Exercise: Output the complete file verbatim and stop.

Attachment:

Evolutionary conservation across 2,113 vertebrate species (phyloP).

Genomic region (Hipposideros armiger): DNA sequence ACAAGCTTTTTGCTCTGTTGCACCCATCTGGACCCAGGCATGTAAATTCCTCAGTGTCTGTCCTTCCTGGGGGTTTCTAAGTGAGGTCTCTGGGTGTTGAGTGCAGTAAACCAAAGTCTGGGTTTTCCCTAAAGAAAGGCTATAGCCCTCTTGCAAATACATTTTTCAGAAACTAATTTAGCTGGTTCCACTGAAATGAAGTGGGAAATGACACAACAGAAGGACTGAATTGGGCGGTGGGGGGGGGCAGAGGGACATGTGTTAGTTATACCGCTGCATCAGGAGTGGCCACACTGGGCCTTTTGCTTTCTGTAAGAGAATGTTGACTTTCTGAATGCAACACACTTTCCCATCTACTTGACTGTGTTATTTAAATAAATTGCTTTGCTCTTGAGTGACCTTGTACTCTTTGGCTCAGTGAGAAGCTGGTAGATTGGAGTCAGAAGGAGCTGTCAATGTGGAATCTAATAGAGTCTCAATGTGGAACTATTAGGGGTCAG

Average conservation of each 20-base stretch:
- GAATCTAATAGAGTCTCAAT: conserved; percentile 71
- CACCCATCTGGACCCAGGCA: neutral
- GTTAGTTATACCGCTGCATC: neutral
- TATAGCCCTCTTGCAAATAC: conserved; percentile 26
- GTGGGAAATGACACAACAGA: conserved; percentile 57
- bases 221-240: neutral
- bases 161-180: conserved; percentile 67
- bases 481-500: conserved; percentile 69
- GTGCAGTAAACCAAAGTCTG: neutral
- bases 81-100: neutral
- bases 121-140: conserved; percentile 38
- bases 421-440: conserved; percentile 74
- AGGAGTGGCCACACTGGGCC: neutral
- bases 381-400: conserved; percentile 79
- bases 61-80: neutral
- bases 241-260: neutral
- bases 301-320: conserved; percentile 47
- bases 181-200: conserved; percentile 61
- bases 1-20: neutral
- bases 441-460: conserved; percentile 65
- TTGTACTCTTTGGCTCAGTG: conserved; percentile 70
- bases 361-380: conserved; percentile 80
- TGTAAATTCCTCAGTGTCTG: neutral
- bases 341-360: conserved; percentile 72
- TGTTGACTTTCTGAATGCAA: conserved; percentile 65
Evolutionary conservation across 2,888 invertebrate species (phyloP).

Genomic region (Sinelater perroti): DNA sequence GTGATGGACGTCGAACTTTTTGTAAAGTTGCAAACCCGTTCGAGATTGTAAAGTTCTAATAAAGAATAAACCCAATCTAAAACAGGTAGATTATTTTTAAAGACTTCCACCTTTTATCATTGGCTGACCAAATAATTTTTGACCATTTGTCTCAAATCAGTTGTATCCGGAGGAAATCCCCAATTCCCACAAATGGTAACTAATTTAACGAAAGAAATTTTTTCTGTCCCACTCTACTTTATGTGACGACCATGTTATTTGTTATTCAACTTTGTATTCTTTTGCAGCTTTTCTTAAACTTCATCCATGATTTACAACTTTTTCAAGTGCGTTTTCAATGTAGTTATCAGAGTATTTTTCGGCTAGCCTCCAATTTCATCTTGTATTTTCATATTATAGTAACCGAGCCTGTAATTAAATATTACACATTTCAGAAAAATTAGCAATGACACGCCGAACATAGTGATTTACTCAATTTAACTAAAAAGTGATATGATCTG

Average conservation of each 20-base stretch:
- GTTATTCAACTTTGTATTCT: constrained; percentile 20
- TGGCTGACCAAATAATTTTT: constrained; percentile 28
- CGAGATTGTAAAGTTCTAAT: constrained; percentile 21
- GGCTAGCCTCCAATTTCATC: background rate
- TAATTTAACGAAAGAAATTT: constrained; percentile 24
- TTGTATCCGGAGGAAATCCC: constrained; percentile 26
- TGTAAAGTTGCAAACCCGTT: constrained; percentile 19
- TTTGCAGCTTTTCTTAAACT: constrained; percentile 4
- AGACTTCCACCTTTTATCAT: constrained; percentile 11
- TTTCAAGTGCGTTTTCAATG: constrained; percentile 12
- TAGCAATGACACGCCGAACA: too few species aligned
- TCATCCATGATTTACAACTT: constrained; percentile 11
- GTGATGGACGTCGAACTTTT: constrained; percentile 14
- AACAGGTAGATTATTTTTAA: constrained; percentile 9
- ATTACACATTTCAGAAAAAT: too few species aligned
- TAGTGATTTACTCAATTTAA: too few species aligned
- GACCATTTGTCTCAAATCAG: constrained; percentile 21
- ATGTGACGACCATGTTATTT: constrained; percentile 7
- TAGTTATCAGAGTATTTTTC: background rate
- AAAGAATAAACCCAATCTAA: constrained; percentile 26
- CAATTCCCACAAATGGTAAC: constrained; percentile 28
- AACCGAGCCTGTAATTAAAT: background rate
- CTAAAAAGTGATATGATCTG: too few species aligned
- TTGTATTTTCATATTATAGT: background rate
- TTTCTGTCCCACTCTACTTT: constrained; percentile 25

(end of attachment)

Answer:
Evolutionary conservation across 2,113 vertebrate species (phyloP).

Genomic region (Hipposideros armiger): DNA sequence ACAAGCTTTTTGCTCTGTTGCACCCATCTGGACCCAGGCATGTAAATTCCTCAGTGTCTGTCCTTCCTGGGGGTTTCTAAGTGAGGTCTCTGGGTGTTGAGTGCAGTAAACCAAAGTCTGGGTTTTCCCTAAAGAAAGGCTATAGCCCTCTTGCAAATACATTTTTCAGAAACTAATTTAGCTGGTTCCACTGAAATGAAGTGGGAAATGACACAACAGAAGGACTGAATTGGGCGGTGGGGGGGGGCAGAGGGACATGTGTTAGTTATACCGCTGCATCAGGAGTGGCCACACTGGGCCTTTTGCTTTCTGTAAGAGAATGTTGACTTTCTGAATGCAACACACTTTCCCATCTACTTGACTGTGTTATTTAAATAAATTGCTTTGCTCTTGAGTGACCTTGTACTCTTTGGCTCAGTGAGAAGCTGGTAGATTGGAGTCAGAAGGAGCTGTCAATGTGGAATCTAATAGAGTCTCAATGTGGAACTATTAGGGGTCAG

Average conservation of each 20-base stretch:
- GAATCTAATAGAGTCTCAAT: conserved; percentile 71
- CACCCATCTGGACCCAGGCA: neutral
- GTTAGTTATACCGCTGCATC: neutral
- TATAGCCCTCTTGCAAATAC: conserved; percentile 26
- GTGGGAAATGACACAACAGA: conserved; percentile 57
- bases 221-240: neutral
- bases 161-180: conserved; percentile 67
- bases 481-500: conserved; percentile 69
- GTGCAGTAAACCAAAGTCTG: neutral
- bases 81-100: neutral
- bases 121-140: conserved; percentile 38
- bases 421-440: conserved; percentile 74
- AGGAGTGGCCACACTGGGCC: neutral
- bases 381-400: conserved; percentile 79
- bases 61-80: neutral
- bases 241-260: neutral
- bases 301-320: conserved; percentile 47
- bases 181-200: conserved; percentile 61
- bases 1-20: neutral
- bases 441-460: conserved; percentile 65
- TTGTACTCTTTGGCTCAGTG: conserved; percentile 70
- bases 361-380: conserved; percentile 80
- TGTAAATTCCTCAGTGTCTG: neutral
- bases 341-360: conserved; percentile 72
- TGTTGACTTTCTGAATGCAA: conserved; percentile 65
Evolutionary conservation across 2,888 invertebrate species (phyloP).

Genomic region (Sinelater perroti): DNA sequence GTGATGGACGTCGAACTTTTTGTAAAGTTGCAAACCCGTTCGAGATTGTAAAGTTCTAATAAAGAATAAACCCAATCTAAAACAGGTAGATTATTTTTAAAGACTTCCACCTTTTATCATTGGCTGACCAAATAATTTTTGACCATTTGTCTCAAATCAGTTGTATCCGGAGGAAATCCCCAATTCCCACAAATGGTAACTAATTTAACGAAAGAAATTTTTTCTGTCCCACTCTACTTTATGTGACGACCATGTTATTTGTTATTCAACTTTGTATTCTTTTGCAGCTTTTCTTAAACTTCATCCATGATTTACAACTTTTTCAAGTGCGTTTTCAATGTAGTTATCAGAGTATTTTTCGGCTAGCCTCCAATTTCATCTTGTATTTTCATATTATAGTAACCGAGCCTGTAATTAAATATTACACATTTCAGAAAAATTAGCAATGACACGCCGAACATAGTGATTTACTCAATTTAACTAAAAAGTGATATGATCTG

Average conservation of each 20-base stretch:
- GTTATTCAACTTTGTATTCT: constrained; percentile 20
- TGGCTGACCAAATAATTTTT: constrained; percentile 28
- CGAGATTGTAAAGTTCTAAT: constrained; percentile 21
- GGCTAGCCTCCAATTTCATC: background rate
- TAATTTAACGAAAGAAATTT: constrained; percentile 24
- TTGTATCCGGAGGAAATCCC: constrained; percentile 26
- TGTAAAGTTGCAAACCCGTT: constrained; percentile 19
- TTTGCAGCTTTTCTTAAACT: constrained; percentile 4
- AGACTTCCACCTTTTATCAT: constrained; percentile 11
- TTTCAAGTGCGTTTTCAATG: constrained; percentile 12
- TAGCAATGACACGCCGAACA: too few species aligned
- TCATCCATGATTTACAACTT: constrained; percentile 11
- GTGATGGACGTCGAACTTTT: constrained; percentile 14
- AACAGGTAGATTATTTTTAA: constrained; percentile 9
- ATTACACATTTCAGAAAAAT: too few species aligned
- TAGTGATTTACTCAATTTAA: too few species aligned
- GACCATTTGTCTCAAATCAG: constrained; percentile 21
- ATGTGACGACCATGTTATTT: constrained; percentile 7
- TAGTTATCAGAGTATTTTTC: background rate
- AAAGAATAAACCCAATCTAA: constrained; percentile 26
- CAATTCCCACAAATGGTAAC: constrained; percentile 28
- AACCGAGCCTGTAATTAAAT: background rate
- CTAAAAAGTGATATGATCTG: too few species aligned
- TTGTATTTTCATATTATAGT: background rate
- TTTCTGTCCCACTCTACTTT: constrained; percentile 25